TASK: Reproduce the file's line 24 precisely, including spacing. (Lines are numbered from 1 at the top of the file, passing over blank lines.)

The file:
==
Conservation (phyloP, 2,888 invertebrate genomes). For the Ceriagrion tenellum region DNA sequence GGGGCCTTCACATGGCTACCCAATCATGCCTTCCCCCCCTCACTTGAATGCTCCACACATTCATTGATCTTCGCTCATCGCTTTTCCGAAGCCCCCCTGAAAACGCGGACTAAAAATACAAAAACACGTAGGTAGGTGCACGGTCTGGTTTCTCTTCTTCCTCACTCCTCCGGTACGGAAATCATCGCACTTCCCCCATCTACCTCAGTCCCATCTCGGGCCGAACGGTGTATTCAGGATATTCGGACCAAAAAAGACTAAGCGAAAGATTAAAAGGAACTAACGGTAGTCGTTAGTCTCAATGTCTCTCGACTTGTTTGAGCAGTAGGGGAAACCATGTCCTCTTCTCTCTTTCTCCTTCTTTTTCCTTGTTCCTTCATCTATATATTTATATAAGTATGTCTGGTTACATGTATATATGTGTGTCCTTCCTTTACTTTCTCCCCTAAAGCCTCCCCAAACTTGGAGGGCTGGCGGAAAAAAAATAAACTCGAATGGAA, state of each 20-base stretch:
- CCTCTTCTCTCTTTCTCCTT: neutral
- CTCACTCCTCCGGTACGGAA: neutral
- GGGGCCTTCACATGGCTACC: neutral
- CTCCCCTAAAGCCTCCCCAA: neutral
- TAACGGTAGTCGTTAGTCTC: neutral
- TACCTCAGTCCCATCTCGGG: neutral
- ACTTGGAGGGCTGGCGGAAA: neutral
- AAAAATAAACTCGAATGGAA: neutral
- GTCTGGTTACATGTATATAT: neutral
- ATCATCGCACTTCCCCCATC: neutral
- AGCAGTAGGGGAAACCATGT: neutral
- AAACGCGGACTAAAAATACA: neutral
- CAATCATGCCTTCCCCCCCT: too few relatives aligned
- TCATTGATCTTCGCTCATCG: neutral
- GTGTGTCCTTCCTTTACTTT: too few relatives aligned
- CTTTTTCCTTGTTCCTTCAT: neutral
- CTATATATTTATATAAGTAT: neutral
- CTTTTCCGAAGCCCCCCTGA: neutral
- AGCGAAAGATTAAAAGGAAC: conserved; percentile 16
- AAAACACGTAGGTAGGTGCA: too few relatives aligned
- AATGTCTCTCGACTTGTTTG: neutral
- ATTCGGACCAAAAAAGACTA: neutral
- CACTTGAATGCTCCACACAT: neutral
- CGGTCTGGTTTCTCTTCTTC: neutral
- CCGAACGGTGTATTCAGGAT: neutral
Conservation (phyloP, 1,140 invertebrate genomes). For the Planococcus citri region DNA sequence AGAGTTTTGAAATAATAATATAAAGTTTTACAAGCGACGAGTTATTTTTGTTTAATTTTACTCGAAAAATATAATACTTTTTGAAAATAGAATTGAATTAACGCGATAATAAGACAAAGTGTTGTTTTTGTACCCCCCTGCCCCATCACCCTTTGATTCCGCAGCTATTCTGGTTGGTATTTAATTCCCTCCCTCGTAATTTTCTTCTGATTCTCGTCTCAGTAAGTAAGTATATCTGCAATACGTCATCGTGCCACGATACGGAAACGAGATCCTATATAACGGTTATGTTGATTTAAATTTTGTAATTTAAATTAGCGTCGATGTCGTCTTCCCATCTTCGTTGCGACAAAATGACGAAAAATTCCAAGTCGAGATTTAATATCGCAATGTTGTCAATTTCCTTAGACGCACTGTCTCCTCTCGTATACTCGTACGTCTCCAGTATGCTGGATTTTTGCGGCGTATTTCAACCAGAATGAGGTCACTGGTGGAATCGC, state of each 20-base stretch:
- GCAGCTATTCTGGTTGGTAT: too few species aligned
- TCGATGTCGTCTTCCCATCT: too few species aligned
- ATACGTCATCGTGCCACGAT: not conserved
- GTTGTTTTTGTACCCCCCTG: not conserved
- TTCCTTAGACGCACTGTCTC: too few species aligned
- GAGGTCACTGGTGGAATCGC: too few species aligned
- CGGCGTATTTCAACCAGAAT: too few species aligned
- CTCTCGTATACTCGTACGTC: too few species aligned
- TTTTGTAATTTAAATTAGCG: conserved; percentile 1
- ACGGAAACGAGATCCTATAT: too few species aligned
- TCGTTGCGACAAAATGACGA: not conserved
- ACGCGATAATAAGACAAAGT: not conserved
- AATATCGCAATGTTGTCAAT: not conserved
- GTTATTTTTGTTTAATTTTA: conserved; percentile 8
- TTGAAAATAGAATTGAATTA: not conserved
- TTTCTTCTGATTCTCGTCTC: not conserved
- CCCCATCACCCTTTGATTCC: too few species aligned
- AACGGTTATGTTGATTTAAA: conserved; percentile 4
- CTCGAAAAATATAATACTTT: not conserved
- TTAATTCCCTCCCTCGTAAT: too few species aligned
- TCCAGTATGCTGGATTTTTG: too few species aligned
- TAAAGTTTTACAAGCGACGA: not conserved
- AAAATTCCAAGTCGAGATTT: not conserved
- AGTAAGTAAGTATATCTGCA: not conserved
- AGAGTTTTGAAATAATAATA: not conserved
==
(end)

- CACTTGAATGCTCCACACAT: neutral